New Research


2009/08/01

Control of material structures, electrical properties and functions for next-generation nanoelectron

- Detection of structural fluctuation on the nano- to micro- meter scale in the direct silicon bondi

Prof. Akira Sakai, Associate Prof. Yoshiaki Nakamura, Assistant Prof. Jun Kikkawa

In crystalline materials, atoms are regularly arranged, and each line of atoms forms three-dimensional lattices. Lattice strains and defects of the regular atomic arrangements give critical impacts on electrical properties of the materials. By controlling these strains and defects, it is possible to bring out various novel and interesting properties from the materials. Peculiar atomic arrangements are formed especially at the interfaces between different materials and between the same materials with different crystallographic orientations due to lattice mismatches. These local structures influence the crystallinity around the interfaces on the nano- to micro-meter scale. Clarifying structural properties in local areas is important to correlate them with electrical properties. For instance, it is a key issue for Direct Silicon Bonding (DSB) substrates which are hybrid substrates of directly-bonded Si substrates with different crystallographic orientations and used as potential substrates for high-performance complementary MOS transistors.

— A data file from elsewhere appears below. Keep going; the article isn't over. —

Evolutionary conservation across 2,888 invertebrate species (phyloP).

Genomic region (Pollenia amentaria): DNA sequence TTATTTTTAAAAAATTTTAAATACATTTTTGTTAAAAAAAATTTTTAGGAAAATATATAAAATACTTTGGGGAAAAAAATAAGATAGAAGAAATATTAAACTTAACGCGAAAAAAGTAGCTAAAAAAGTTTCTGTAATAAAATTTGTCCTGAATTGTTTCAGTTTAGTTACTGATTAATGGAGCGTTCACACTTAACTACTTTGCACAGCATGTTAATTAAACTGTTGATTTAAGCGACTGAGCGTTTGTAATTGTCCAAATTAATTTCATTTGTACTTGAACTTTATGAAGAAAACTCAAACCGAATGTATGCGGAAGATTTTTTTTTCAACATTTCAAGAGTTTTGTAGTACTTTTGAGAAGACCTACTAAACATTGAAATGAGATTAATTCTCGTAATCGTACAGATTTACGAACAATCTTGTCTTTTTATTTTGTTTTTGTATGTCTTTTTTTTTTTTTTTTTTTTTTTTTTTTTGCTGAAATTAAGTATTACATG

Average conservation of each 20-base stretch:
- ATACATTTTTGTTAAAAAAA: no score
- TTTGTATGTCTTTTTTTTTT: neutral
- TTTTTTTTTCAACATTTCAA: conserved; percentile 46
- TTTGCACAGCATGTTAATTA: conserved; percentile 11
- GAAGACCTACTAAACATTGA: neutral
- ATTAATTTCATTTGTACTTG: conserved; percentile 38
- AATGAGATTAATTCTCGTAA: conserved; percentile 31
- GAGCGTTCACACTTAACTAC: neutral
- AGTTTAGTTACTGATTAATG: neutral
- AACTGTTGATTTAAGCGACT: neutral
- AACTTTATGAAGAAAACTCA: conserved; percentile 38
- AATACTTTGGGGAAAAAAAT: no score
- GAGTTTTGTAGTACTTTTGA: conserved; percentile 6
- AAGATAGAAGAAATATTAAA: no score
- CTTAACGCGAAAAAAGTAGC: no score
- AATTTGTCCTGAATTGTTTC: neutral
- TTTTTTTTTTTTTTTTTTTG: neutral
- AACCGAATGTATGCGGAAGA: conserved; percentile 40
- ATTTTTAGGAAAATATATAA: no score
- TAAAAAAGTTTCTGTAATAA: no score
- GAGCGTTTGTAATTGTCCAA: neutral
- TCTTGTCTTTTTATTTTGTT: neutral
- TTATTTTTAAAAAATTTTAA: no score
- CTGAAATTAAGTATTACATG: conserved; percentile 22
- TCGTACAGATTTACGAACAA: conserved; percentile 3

Recently, we have successfully detected tiny tilting of lattice planes in the DSB substrates, using a leading-edge X-ray micro-diffraction system at SPring-8 (Super Photon ring, 8 GeV). This method enables imaging the fluctuation of lattice plane tilting on a submicron scale, by scanning a fine X-ray micro-beam (0.7 x 1.9 μm2 in size) across samples. The figure (top) shows the fluctuation of lattice plane tilting in the DSB substrate. Furthermore, observing the arrangement of silicon atoms by transmission electron microscopy as shown in the figure (bottom), we have found the correlation between the submicron-scale structural fluctuation and the peculiar atomic arrangements at the interface.
Our group is interested in the synthesis of advanced semiconductor and oxide materials, characterization of their physical properties and controlling their functions for next-generation nanoelectronics devices with an emphasis on deep understanding of structural properties.


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